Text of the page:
The opinion of the court was delivered by: Poos, District Judge.
This cause comes before the Court on the Motion of the
Defendant, Terry Oliver Walker, to Dismiss the Indictment. The
indictment charged that on or about September 7, 1971 the
Defendant, being a convicted felon, knowingly received in
commerce and affecting commerce, a firearm in violation of
Title 18, App., U.S.C. § 1202(a)(1).
Section 1202(a)(1) states in pertinent part:
The following facts have been stipulated by the parties:
(1) That the Defendant is a convicted felon;
(2) That the firearm in question was shipped from
Firearms Import and Export Corporation in
Miami, Florida, on November 1, 1970, to
Lawson Arms in Godfrey, Illinois;
(3) That on March 30, 1971, Lawson Arms of
Godfrey Illinois, sold the firearm in
question to Traders Pawn Shop of Alton,
(4) That on April 3, 1971, Traders Pawn Shop in
Alton sold the firearm in question to Charles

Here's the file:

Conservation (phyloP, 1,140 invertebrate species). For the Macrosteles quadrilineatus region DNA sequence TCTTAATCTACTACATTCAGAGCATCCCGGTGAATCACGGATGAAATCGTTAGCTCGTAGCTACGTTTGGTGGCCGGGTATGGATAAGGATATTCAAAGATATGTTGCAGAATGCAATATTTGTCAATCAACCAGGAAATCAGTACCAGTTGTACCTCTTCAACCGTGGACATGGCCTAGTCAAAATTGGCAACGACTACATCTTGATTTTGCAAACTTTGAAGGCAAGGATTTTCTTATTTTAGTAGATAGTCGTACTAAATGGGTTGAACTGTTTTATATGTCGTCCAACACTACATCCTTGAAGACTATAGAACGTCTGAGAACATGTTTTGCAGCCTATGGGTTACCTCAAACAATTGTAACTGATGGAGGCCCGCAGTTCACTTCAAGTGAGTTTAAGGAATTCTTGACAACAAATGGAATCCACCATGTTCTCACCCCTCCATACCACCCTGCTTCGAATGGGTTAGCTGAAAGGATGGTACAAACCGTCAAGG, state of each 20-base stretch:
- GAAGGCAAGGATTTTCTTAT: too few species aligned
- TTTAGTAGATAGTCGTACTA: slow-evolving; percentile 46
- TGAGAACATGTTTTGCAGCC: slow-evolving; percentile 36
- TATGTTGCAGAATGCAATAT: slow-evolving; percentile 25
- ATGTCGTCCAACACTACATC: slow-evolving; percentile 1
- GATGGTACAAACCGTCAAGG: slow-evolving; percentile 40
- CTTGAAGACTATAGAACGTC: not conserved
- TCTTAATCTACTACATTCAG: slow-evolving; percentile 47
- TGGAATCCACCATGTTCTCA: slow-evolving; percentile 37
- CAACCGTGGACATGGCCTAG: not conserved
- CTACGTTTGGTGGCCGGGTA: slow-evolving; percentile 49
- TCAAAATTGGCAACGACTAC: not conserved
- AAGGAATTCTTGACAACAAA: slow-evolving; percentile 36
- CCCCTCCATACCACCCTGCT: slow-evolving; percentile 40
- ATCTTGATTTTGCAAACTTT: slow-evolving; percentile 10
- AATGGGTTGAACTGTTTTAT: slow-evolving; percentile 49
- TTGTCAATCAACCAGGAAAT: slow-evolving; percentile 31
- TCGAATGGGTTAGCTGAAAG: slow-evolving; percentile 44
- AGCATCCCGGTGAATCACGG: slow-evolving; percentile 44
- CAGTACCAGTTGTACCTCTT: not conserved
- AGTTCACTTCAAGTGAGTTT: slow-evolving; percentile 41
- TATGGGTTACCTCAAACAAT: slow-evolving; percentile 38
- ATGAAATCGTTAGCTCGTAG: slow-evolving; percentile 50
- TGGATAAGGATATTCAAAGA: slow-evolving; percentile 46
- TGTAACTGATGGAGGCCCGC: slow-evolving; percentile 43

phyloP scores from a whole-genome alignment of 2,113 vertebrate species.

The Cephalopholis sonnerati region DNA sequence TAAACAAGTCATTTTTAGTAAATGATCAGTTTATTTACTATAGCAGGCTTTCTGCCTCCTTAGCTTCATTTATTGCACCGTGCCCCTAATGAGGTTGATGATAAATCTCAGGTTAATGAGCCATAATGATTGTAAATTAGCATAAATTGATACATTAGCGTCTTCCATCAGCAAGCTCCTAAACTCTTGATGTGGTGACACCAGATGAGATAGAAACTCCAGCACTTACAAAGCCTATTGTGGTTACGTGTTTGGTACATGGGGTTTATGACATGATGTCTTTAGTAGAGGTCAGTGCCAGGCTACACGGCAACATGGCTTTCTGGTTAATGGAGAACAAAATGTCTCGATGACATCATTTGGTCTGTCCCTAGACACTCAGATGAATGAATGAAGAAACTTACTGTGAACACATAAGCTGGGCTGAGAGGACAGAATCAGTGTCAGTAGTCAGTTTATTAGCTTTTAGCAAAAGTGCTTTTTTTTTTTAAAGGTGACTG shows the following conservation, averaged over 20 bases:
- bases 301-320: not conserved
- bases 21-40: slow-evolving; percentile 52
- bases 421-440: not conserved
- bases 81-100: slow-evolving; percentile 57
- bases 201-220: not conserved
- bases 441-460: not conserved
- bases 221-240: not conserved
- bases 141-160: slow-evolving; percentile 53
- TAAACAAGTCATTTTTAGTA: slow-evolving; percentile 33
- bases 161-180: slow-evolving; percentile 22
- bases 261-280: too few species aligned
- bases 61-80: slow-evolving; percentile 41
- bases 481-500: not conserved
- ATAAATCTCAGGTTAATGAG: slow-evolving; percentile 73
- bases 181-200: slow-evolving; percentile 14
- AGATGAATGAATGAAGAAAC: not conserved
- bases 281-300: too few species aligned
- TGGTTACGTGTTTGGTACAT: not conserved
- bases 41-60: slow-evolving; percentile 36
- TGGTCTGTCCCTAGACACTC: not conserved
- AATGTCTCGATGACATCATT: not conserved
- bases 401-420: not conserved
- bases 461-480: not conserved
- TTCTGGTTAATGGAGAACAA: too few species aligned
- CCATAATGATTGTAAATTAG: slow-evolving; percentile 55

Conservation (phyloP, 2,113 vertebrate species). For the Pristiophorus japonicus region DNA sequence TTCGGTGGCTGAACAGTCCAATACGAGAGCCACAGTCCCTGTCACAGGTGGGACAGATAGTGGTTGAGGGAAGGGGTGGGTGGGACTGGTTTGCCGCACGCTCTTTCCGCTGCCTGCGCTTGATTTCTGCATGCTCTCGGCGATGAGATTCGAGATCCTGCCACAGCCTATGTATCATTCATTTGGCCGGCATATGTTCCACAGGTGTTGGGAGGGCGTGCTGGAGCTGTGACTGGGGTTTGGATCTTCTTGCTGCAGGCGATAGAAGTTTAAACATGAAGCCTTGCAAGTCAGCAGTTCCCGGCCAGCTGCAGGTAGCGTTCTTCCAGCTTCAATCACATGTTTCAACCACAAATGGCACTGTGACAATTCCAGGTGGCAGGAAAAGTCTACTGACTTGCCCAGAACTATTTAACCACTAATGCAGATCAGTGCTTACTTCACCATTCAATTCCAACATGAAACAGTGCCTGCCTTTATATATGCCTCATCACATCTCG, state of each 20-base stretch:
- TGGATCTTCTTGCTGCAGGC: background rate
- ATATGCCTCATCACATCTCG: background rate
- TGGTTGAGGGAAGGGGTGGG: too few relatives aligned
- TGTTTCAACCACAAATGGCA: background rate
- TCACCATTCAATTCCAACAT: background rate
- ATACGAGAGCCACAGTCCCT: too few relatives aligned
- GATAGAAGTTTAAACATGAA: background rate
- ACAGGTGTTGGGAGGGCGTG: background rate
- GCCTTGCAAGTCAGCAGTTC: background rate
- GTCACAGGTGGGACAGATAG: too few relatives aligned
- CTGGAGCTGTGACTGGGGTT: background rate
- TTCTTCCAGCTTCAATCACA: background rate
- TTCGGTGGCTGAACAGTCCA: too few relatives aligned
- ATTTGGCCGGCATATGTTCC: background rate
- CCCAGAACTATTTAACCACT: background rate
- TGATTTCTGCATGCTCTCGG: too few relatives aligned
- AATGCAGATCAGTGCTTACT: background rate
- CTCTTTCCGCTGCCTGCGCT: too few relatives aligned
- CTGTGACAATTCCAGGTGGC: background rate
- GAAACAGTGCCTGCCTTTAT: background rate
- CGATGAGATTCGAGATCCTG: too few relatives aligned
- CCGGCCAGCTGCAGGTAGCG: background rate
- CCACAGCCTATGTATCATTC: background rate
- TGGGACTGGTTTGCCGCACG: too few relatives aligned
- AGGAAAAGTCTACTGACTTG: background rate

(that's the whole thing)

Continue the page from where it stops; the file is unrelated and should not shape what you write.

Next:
Dublo of Bethalto, Illinois;
(5) That Charles Dublo discovered the firearm
missing sometime in July 1971, but did not
report this fact to the police;
(6) That the Defendant, on September 7, 1971, was
found with the firearm in question.
Prior to the Supreme Court decision in United States v.
Bass, 404 U.S. 336, 92 S.Ct. 515, 30 L.Ed.2d 488 (1971), the
Government did not allege in the indictment, nor was an
attempt made to show that the firearms involved had been
received, possessed, or transported in commerce or affecting
commerce. The Court in Bass, however, held that the Government
must show the requisite nexus with interstate commerce with
respect to receipt, possession and transportation of the
firearm. Thus, the issue to be determined herein is whether or
not the facts established the requisite nexus with interstate
commerce with respect to the receipt of the firearm by the
The Defendant alleges that the facts do not show that the
firearm in question was received in commerce or affected
commerce. Defendant contends that the receipt of the firearm
is too far removed in time from the original movement of the
firearm in commerce.
The Government's position, on the other hand, is that once
proof is established that the firearm in question was, at some
time, shipped in interstate commerce, there is a sufficient
showing that the receipt or possession of the firearm by ...